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Executives

Shane Glenn - Director of IR

Scott Crump - Chairman and CEO

Bob Gallagher - CFO

Analysts

Chad Bennett - Northland Securities

Brian Drab - William Blair

Chuck Murphy - Sidoti & Company

Steve Dyer - Craig-Hallum

Ryan Thibodeaux - Maple Leaf Partners

Jim Ricchiuti - Needham & Company

Andy Schopick - Nutmeg Securities

Graeme Rein - Bares Capital Management

Russell Lynde - Park West Asset Management

Presentation

Stratasys Inc. (SSYS) Q1 2010 Earnings Call April 28, 2010 8:30 AM ET

Operator

Good day, ladies and gentlemen, and welcome to the first quarter 2010 Stratasys earnings conference call. My name is Heather and I will be your operator for today. At this time, all participants are in listen-only mode. We will be conduct a question-and-answer session towards the end of this conference. (Operator Instructions)

I would now turn the presentation over to your host for today’s call, Mr. Shane Glenn, Director of Investor Relations at Stratasys. Please proceed.

Shane Glenn

Good morning and welcome to the Stratasys conference call to discuss first quarter financial results. Representing Stratasys’ executive management on the conference call today is Chairman and CEO Stratasys, Scott Crump and, CFO Bob Gallagher.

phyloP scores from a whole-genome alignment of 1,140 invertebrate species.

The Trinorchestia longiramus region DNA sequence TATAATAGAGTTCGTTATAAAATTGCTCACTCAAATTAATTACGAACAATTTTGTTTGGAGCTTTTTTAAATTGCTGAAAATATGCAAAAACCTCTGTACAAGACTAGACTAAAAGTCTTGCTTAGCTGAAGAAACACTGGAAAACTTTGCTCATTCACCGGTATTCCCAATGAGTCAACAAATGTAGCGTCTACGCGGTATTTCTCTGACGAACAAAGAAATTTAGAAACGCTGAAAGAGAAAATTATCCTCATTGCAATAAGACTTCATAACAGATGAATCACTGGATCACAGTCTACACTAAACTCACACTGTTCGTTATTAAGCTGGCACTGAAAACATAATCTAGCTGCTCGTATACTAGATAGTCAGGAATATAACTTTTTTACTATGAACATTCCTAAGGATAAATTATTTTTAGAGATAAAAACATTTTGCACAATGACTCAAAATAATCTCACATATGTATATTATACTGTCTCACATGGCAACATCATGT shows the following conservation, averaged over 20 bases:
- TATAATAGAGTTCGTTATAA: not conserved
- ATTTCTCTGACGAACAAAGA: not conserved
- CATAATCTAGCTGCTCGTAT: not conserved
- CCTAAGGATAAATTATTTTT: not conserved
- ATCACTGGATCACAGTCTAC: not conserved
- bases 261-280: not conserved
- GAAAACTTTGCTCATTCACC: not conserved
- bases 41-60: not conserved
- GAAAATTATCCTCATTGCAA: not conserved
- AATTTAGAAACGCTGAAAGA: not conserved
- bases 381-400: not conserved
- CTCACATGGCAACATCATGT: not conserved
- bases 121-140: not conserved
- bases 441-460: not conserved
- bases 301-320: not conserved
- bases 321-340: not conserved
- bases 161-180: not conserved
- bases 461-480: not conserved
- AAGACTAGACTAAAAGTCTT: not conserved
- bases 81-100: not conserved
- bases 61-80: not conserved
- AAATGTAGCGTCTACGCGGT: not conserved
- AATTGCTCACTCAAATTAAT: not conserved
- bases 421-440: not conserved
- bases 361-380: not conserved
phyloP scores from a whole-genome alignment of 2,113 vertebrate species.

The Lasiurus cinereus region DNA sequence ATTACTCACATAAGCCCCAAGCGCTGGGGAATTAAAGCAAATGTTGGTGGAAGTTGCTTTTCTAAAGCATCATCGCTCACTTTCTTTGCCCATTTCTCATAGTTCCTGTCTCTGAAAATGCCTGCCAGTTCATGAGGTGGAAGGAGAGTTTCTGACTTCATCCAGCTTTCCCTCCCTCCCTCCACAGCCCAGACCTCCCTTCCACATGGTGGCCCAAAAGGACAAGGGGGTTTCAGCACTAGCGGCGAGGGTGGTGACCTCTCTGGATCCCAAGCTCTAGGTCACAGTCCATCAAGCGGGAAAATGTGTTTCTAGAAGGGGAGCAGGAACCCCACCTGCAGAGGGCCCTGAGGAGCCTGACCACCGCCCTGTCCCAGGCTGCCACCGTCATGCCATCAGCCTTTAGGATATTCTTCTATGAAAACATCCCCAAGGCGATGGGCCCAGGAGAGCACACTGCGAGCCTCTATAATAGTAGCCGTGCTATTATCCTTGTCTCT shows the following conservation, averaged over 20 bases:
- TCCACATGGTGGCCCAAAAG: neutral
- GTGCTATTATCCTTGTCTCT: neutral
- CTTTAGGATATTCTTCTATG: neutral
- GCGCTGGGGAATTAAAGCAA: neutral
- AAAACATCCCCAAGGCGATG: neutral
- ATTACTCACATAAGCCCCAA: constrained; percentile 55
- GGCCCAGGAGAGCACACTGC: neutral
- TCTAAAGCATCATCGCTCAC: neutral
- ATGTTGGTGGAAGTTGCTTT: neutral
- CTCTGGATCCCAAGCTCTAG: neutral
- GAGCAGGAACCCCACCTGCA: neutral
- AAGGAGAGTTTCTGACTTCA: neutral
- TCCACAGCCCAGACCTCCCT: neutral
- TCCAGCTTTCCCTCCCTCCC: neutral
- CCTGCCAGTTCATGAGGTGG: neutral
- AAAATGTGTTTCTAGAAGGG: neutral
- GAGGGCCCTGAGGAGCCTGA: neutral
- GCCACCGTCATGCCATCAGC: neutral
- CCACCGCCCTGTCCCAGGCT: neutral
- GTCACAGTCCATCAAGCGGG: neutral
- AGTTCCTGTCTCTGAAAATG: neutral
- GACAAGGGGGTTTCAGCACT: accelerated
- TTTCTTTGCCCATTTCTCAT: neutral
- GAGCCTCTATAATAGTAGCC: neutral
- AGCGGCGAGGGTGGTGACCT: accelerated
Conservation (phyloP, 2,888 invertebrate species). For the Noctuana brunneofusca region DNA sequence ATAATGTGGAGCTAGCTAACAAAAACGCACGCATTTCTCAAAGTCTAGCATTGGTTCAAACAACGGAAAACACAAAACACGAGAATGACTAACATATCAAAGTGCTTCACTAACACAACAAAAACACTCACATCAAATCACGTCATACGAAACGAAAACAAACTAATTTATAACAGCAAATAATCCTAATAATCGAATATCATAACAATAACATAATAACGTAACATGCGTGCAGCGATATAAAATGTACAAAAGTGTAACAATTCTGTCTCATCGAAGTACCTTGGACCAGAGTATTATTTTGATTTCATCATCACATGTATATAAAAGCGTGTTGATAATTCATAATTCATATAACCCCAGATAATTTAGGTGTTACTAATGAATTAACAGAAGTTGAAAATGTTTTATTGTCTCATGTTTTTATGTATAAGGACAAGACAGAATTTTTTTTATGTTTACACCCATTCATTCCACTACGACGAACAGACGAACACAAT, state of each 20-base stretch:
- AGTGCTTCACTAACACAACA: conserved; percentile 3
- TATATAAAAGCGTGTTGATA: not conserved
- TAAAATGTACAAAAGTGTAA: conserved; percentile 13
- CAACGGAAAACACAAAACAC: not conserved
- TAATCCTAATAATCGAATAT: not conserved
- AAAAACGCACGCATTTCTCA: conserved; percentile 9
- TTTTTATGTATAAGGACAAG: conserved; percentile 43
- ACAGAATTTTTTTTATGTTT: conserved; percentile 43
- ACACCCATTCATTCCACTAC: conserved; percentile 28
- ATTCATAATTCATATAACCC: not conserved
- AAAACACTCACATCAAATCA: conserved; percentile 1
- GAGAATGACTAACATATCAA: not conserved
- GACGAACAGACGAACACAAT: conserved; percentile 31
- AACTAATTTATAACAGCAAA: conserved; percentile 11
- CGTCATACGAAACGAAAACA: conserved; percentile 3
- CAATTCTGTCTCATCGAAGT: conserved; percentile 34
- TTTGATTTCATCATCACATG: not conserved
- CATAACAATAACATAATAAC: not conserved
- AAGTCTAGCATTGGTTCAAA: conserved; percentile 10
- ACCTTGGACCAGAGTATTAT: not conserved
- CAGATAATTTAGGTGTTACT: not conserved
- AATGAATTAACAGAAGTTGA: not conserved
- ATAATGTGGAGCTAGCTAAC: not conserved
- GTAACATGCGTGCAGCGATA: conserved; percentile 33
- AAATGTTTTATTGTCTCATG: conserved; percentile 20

A quick reminder, that today's conference call is being transmitted over the Web and can be accessed through our Investor section of our Web site at www.stratasys.com. or directly by accessing the link provided in our press release.

We will begin with the Safe Harbor statement. All statements herein that are not historical facts or that includes such words as expects, anticipates, projects, estimates, vision, planning, could, plan, believes or similar words, constitute forward-looking statements covered by the Safe Harbor protection of the Private Securities Litigation Reform Act of 1995.

Except for the historical information herein, the matters discussed in this news release are forward-looking statements that involve risks and uncertainties. These include statements regarding projected revenue and income in future quarters; the size of the 3D printing market; our objectives for the marketing and sale of our Dimension and uPrint 3D printers, and our Fortus 3D production systems, particularly for use in direct digital manufacturing; our agreement with HP to expand the distribution and sales of our 3D printers, our WaveWash support removal system, the demand for proprietary consumables; the expansion of our paid parts service and our beliefs with respect to the growth and demand for our products.

Other risks and uncertainties that may affect our business include our ability to penetrate the 3D printing market; our ability to maintain the growth rates experienced in this and preceding quarters; our ability to introduce, produce and market new materials such as ULTEM and the market acceptance of these and other materials; the impact of competitive products and pricing; our timely development of new products and materials, and market acceptance of those products and materials; the success of our recent R&D initiative to expand the DDM capabilities of our core FDM technology and the success of our RedEye on demand and other paid parts services.

Actual results may differ from those expressed or implied in our forward-looking statements. These statements represent beliefs and expectations only as of the date they were made. We may elect to update forward-looking statements, but we expressly disclaim any obligations to do so even if our beliefs and expectations change.